Bush Lays the Foundation for Fundamental Tax Reform
February 5, 2003
Every few years, interest in fundamental tax reform rises. The leading proposal has long been a flat rate tax on consumed income, such as the Hall-Rabushka plan. However, the interest always fades because the transition from our current system is too difficult, both politically and economically.
Consequently, in recent years, flat tax supporters have concentrated more on incremental tax changes that would gradually move us in the direction of a flat tax. If enough progress were made, then perhaps at some future date we would achieve something close to it. Tax reformer Ernest Christian has identified the key steps as the 5 easy pieces:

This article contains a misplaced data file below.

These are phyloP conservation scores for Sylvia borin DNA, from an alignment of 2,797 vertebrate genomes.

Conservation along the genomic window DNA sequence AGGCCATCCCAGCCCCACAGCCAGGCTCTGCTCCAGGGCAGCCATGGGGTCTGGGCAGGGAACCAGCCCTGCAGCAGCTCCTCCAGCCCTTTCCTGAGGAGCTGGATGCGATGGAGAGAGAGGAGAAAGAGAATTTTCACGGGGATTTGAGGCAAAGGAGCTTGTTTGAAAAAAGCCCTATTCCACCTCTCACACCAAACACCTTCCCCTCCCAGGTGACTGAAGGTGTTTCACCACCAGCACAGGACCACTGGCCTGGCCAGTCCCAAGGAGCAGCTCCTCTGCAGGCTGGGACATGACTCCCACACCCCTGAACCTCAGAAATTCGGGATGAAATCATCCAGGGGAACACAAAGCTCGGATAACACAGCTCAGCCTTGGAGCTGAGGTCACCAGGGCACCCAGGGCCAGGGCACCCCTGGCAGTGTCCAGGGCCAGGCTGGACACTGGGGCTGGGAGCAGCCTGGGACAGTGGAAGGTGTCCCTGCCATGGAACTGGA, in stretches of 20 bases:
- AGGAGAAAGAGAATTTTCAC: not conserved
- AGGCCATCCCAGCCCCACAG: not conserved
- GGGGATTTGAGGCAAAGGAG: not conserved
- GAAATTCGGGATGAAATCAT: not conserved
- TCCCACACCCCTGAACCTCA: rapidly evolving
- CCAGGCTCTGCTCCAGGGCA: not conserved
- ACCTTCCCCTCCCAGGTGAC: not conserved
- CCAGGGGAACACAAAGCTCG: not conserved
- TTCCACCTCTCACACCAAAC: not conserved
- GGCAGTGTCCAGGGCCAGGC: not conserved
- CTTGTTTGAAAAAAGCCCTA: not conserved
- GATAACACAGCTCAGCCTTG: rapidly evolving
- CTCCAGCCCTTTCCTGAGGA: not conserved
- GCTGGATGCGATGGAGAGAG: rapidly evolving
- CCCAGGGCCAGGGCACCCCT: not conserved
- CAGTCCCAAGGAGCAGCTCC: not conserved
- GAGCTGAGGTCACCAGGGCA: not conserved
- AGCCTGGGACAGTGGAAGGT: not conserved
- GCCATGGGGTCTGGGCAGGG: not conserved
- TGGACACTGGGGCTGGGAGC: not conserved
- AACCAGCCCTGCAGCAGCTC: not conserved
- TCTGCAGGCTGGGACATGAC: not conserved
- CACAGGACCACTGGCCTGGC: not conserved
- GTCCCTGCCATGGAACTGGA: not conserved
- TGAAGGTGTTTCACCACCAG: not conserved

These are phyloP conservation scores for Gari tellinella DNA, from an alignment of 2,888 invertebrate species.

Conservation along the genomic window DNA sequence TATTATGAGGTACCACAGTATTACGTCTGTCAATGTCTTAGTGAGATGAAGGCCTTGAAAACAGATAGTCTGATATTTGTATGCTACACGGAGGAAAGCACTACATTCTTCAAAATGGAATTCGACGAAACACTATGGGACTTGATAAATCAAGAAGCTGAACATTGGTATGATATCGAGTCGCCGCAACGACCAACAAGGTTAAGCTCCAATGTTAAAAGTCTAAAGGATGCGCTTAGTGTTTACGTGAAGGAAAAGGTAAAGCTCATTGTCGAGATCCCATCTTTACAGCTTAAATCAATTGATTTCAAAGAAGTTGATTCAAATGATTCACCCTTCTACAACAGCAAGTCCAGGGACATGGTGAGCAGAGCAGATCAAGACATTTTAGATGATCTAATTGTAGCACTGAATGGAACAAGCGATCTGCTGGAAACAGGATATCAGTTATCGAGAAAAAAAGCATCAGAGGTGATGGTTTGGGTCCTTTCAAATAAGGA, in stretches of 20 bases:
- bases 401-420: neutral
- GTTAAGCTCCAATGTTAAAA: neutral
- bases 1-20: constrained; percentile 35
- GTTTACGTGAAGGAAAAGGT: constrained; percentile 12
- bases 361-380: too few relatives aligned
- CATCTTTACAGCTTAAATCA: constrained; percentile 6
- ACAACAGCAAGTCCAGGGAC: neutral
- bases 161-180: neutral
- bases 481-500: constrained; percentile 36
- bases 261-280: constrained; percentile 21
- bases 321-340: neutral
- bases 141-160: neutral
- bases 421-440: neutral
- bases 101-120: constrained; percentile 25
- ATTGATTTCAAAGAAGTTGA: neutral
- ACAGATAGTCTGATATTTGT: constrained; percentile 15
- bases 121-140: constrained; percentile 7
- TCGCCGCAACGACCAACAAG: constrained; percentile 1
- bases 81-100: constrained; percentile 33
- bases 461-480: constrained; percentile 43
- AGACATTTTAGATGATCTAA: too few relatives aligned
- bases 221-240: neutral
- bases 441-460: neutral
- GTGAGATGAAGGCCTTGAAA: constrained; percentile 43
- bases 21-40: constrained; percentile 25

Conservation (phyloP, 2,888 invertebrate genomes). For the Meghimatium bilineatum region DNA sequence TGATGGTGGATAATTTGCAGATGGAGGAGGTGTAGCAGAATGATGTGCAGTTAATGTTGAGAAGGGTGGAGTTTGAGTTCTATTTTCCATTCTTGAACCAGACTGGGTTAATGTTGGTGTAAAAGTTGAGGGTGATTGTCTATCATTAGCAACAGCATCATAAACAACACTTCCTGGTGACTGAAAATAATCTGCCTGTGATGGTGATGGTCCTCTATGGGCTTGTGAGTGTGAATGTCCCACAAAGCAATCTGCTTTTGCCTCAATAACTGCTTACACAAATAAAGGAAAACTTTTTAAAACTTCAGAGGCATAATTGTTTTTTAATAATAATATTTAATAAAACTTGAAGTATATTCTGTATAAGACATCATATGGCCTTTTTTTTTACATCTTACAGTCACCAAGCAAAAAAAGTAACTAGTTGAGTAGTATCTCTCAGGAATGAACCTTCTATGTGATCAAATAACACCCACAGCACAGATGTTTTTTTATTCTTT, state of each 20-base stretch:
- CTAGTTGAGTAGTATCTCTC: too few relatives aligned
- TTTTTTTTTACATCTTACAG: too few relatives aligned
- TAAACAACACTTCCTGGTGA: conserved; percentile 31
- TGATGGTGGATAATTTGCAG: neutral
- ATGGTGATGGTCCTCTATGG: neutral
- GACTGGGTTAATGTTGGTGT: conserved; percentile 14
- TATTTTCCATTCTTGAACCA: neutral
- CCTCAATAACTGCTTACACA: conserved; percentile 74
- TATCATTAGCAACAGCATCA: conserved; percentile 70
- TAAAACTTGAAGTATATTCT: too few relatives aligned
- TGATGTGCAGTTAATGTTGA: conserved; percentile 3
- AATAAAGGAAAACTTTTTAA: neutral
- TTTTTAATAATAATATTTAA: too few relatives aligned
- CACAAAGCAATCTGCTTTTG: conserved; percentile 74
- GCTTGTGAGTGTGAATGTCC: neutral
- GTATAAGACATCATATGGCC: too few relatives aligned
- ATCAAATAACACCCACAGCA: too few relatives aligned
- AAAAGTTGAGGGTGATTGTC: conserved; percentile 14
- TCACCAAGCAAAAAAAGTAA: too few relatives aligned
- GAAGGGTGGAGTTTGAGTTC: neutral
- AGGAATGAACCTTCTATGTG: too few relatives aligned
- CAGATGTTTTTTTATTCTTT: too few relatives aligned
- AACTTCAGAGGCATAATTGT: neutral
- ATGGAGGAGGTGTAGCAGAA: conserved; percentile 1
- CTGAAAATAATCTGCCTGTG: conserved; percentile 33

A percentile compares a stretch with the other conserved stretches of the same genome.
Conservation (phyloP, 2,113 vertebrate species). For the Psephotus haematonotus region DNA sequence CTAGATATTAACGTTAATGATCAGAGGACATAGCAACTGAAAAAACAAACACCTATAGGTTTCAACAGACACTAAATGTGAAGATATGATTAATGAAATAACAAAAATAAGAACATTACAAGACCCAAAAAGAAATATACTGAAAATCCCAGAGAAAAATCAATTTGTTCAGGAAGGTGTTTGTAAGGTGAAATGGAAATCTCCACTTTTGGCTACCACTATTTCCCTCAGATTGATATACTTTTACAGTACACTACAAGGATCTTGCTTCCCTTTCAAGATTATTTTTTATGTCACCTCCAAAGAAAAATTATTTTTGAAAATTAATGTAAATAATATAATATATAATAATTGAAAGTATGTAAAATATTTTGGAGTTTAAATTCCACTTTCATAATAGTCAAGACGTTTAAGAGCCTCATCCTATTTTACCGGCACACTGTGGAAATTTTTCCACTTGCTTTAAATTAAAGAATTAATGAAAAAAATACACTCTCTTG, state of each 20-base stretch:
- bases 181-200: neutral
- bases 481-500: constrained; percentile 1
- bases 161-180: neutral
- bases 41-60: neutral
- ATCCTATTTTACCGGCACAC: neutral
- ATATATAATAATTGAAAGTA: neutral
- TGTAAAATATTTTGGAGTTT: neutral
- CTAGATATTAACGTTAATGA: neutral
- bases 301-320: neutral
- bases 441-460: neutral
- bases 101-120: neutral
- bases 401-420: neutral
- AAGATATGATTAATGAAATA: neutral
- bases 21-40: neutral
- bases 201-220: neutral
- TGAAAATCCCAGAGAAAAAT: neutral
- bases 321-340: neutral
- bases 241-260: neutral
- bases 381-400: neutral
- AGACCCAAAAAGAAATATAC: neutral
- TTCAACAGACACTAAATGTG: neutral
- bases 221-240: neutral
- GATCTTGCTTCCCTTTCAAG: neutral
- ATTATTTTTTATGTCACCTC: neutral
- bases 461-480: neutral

- Lower income tax rates, especially the top rate, to get us closer to a single statutory tax rate.
- Increase depreciation allowances, so as to move closer to immediate write-offs for investments in capital equipment.
- Raise the estate tax exemption and move toward repeal of this tax.
- Relieve the double taxation of corporate profits and move toward full elimination of the corporate income tax.
- Raise contribution limits for Individual Retirement Accounts, Keogh plans and 401(k) accounts in order to get as much saving as possible out of the tax base.
With last week's announcement that President Bush will propose expansion of deferred savings, we can see that he has proposed all 5 pieces, with 3 already enacted into law.
If Bush is successful in getting relief for double taxation and further elimination of saving from the tax base, he will have achieved meaningful legislative progress on every incremental change necessary to achieve fundamental tax reform.
Source: Bruce Bartlett, "Bush is Laying the Foundation for Fundamental Tax Reform," National Center for Policy Analysis, February 5, 2003.
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